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For readers in a rush:

If you’ve just started thinking about your later life savings, you might have the state pension in mind.

Whilst the state pension is often seen as a bit of a safety net for retirees, relying on it alone might not give you the comfortable retirement many savers aspire to have.

So what can you do instead?

What is the state pension?

The state pension is a government-funded payment meant to help with living costs after age 66. The state pension age is set to rise to 67 between 2026 and 2028. To be at least partly eligible, you would generally need to have at least 10 qualifying years of National Insurance contributions or credits.

You can ‘earn’ your qualifying years through employment, self-employment, or voluntary National Insurance payments. You may also be able to earn them if you’re a carer or you receive certain benefits.

To qualify for the full new state pension amount (which can change from year to year), you typically need 35 qualifying years. But the exact amount you’ll receive is based on your individual circumstances.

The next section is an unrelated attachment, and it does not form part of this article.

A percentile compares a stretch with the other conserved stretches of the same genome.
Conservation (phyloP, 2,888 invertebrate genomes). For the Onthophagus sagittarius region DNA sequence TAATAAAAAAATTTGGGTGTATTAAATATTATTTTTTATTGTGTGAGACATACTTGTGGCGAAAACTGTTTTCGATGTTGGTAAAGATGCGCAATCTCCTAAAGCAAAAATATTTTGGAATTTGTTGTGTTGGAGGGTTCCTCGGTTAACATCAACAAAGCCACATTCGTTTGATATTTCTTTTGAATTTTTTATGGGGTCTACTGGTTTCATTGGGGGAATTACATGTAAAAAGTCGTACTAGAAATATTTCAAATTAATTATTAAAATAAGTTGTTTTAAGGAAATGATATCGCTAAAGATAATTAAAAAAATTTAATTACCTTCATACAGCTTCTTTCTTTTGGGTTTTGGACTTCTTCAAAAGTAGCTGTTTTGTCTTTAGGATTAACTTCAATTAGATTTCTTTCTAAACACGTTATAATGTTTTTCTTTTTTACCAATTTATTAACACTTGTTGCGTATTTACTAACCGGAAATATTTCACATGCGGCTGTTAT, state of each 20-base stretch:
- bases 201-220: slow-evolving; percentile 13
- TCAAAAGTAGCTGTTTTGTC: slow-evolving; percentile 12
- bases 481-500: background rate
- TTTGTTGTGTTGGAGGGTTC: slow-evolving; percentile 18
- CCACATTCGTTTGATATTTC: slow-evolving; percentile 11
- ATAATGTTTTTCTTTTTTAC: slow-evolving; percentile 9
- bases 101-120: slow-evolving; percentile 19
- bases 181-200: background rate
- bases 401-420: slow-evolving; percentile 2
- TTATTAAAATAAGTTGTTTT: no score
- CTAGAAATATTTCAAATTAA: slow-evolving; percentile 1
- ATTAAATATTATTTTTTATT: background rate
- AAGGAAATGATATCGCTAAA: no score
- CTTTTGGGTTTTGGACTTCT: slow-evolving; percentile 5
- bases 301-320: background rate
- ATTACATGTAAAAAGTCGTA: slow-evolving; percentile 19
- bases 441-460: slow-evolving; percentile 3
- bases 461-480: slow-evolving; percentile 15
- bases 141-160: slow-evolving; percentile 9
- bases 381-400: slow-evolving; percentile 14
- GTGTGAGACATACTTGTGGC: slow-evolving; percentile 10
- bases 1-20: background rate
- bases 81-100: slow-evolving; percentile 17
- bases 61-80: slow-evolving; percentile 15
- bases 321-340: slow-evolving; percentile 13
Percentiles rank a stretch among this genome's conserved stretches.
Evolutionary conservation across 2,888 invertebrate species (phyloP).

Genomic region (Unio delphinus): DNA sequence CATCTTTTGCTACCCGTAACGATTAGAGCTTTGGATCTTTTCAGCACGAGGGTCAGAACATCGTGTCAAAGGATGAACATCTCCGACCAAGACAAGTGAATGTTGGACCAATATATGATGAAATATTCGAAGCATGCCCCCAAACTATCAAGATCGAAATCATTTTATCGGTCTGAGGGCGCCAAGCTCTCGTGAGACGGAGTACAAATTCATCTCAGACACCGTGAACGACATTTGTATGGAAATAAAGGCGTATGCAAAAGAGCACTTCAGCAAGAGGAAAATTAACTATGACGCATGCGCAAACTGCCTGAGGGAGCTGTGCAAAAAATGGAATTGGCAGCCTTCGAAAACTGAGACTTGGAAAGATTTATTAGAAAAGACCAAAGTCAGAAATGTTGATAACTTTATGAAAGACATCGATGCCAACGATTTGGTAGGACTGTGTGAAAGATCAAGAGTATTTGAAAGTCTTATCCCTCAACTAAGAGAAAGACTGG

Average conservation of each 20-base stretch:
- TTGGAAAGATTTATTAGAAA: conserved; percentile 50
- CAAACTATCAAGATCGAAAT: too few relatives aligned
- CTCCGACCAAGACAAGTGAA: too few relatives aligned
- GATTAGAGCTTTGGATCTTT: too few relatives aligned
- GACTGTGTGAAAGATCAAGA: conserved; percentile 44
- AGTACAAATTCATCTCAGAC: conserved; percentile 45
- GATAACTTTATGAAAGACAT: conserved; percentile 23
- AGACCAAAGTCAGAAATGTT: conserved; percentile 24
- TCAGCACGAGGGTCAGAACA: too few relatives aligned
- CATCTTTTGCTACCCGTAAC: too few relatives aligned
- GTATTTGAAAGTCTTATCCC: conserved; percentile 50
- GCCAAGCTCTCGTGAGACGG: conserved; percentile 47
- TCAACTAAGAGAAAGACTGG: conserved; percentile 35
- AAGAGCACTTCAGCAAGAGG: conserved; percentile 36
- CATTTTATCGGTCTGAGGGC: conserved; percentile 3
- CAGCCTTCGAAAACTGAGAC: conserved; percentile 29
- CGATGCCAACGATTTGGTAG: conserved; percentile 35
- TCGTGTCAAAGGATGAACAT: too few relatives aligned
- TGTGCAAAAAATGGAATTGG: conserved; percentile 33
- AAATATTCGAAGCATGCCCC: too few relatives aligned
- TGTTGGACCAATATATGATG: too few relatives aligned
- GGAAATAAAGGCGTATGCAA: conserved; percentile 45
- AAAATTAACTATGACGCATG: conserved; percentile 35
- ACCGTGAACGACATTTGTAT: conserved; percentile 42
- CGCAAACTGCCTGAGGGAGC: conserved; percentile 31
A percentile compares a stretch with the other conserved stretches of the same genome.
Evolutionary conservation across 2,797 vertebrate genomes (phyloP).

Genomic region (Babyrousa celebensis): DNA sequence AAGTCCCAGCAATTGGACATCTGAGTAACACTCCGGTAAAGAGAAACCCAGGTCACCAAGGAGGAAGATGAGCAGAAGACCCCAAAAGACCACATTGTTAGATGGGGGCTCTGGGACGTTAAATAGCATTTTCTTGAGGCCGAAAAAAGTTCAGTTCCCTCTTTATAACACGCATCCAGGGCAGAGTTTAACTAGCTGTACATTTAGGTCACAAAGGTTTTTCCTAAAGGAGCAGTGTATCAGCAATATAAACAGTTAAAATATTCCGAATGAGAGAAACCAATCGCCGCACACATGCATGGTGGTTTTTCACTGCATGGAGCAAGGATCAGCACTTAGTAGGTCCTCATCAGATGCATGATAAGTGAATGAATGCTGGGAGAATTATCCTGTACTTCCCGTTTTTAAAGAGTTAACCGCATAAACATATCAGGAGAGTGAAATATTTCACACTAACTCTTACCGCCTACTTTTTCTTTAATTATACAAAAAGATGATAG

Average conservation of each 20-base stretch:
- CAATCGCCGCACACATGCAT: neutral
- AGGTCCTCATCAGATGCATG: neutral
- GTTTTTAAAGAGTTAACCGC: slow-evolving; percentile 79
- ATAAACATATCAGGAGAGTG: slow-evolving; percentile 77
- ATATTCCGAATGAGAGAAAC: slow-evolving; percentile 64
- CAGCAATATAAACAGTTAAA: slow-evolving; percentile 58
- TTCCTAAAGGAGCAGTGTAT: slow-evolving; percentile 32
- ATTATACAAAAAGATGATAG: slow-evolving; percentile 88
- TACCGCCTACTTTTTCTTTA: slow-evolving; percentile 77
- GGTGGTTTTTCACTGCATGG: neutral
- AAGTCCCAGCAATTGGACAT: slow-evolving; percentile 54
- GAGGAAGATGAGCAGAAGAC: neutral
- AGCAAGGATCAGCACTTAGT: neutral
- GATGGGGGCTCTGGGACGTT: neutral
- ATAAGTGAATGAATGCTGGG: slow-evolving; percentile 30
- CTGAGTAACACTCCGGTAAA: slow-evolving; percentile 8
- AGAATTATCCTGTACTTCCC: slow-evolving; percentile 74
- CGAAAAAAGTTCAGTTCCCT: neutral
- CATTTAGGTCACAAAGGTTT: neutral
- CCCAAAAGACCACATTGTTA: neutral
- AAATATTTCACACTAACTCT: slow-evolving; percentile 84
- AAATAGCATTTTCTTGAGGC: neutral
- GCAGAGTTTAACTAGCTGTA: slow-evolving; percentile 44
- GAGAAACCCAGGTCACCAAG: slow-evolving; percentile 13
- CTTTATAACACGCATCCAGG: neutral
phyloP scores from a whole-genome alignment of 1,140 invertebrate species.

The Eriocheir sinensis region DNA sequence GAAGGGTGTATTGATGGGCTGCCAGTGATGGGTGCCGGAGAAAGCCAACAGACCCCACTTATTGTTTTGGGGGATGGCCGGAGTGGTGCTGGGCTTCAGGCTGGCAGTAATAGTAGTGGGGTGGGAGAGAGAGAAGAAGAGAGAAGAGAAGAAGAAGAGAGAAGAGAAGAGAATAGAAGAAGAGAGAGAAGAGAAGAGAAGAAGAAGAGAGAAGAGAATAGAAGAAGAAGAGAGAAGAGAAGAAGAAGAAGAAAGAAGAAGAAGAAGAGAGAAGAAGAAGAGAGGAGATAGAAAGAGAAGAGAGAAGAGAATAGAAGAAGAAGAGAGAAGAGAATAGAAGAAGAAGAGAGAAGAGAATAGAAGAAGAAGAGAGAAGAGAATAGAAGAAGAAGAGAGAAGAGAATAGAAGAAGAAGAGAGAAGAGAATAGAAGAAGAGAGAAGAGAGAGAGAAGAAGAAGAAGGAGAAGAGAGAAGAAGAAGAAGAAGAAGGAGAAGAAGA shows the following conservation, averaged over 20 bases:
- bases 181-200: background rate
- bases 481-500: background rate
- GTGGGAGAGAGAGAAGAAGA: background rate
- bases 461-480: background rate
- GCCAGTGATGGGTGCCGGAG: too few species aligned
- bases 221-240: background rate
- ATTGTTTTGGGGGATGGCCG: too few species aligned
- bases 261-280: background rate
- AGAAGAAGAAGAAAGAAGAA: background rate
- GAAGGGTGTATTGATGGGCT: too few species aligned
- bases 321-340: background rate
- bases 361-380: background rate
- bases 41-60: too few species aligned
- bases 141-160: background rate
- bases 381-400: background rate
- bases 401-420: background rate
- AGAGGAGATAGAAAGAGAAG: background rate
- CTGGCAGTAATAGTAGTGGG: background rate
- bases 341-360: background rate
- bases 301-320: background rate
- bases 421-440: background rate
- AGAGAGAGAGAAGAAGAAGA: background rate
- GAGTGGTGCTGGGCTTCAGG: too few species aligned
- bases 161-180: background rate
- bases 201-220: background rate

How much is the state pension in the UK?

In the 2024/2025 tax year, the new state pension is set to rise to £221.20 per week for the full amount, up from £203.85 per week. Qualifying pensioners will get an additional £902 per year, bringing their yearly total to around £11,500. Those on the basic state pension who started receiving their payments before 2016 will instead get an additional £692 per year. Some people might find that this is enough to cover their basic needs. But many people will need more than this. Especially if they don’t qualify for the full amount of state pension, or face unexpected costs or want more than a basic standard of living.

You may be able to get more from the state pension if you defer taking it at the eligible age.

People are living longer than ever before, which means they could require their pension pot to last for much longer, and may even need it to pay for long term care. The state pension can help to boost income, but relying on it solely in later life might not work for everyone.

How to boost your pension savings

If you were planning on relying on the state pension to fund your later years, you might find these tips helpful.

  1. Think of the state pension as a ‘top up’ each month

    Instead of using the state pension as your sole source of income in later life, you could think of this as additional income to what is provided by your workplace or personal pension. This will help to make sure you’re not relying on the state pension alone.

  2. Pay as much as you can into your workplace pension